Developing technology ethically: who is responsible?
With the rapid advancement in artificial intelligence (AI) and machine learning (ML) capabilities, methods of data gathering, and the associated use cases, have become much more sophisticated for businesses in recent years. This has led in turn to increased concerns around how this data can be governed and used in an ethical way. Ethical management of data is increasingly at the forefront of developers’ considerations when building new applications.
In fact, research by found that 82% of developers say ethical concerns are now much more of a consideration than ever before. The COVID-19 pandemic has undoubtedly heightened these perceptions given there is now an increased requirement for people to share sensitive information, such as for Track and Trace purposes with apps collecting customer data in restaurants or gyms. As the use cases multiply, a question persists around who exactly should take responsibility for the ethical aspects of application developments, and what role the developer plays.
The current situation
Organisations are currently split in their ethical approach towards development, as report ethical issues to the legal or HR team, 23% find it’s sorted at C-level and only 19% actually have a dedicated ethics officer. Surprisingly, the actual responsibility for dealing with ethical issues lies with the developer within 16% of organisations. There isn’t a consistent approach across the board, and within many organisations the approach and responsibility is not clear at all.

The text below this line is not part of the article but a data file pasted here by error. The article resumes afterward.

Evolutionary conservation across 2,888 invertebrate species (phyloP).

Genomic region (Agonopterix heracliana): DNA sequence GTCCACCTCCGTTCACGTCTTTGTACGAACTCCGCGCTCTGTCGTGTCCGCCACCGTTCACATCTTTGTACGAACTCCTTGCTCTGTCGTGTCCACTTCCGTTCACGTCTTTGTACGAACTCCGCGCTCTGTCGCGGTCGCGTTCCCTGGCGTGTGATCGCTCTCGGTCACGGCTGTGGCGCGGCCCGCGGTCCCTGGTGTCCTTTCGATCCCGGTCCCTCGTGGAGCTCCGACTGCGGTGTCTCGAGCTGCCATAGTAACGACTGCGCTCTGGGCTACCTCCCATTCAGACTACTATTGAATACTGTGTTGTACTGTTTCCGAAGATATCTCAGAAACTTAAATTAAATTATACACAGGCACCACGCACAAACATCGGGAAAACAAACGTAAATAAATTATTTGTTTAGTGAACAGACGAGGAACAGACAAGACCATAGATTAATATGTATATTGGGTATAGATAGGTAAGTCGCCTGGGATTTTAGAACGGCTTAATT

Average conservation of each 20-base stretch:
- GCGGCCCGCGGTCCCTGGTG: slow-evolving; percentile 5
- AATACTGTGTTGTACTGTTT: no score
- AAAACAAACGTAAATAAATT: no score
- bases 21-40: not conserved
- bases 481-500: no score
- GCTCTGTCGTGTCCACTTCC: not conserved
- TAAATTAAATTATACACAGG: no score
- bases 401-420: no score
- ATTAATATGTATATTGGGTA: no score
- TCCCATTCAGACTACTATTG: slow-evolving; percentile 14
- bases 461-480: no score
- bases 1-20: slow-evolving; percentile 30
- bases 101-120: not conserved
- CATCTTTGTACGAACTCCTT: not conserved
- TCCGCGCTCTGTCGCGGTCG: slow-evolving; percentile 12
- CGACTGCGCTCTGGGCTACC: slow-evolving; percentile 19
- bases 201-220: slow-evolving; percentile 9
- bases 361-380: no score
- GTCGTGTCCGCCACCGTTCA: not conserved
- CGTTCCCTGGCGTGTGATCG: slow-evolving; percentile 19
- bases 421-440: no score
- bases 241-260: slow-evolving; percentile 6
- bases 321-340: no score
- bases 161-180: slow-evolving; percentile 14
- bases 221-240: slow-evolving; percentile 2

Due to this confusion around responsibility, and the variety of different roles across organisations that are incorporating the management of ethical issues, it’s no surprise 13% of developers don’t know who to report these concerns to. There is an issue around lack of awareness of ethical issues, but there’s also a major issue around accountability – something that needs to be rectified when sensitive data is at play.
The ethical challenges developers face are likely to only increase in the coming years, whether in relation to cybersecurity, the use of data or the growing use of technologies like AI and ML. With more and more issues relating to the use and treatment of data, organisations need to decide who is responsible for the ethical considerations around data and its usage.
Solutions to the ethical question
In creating clearly defined roles within an organisation, such as a data protection or chief ethics officer, businesses can send a strong message to employees and customers that trust, and by extension, privacy, security, and ethics, are at the forefront of the culture of an organisation.
For developers, having a clear picture of who they should talk to about ethical concerns and the use of data will help them ensure that the applications they are building comply with best practices. Increasingly, more developers (52%) are looking to consult those responsible for ethical considerations as they build applications, both to achieve compliance with regulations today, and to establish technology and processes that ensure ethical data handling including compliance going forward.
Creating strong accountability and processes and removing the onus for these issues from developers, will help with their workload and their stress levels. Currently more than eight out of ten developers feel that they work in a pressured environment. The solution to this can include the use of intelligent data platforms with integrated frameworks to ensure that developers build every application in accordance with regulations.
This kind of solution is particularly crucial for financial and healthcare institutions where personal data is stored in large volumes. The use of technology makes it easier for ethical data handling to be built into applications from the outset and reduces the number of people and processes that need to be involved.
The wider considerations of ethical technology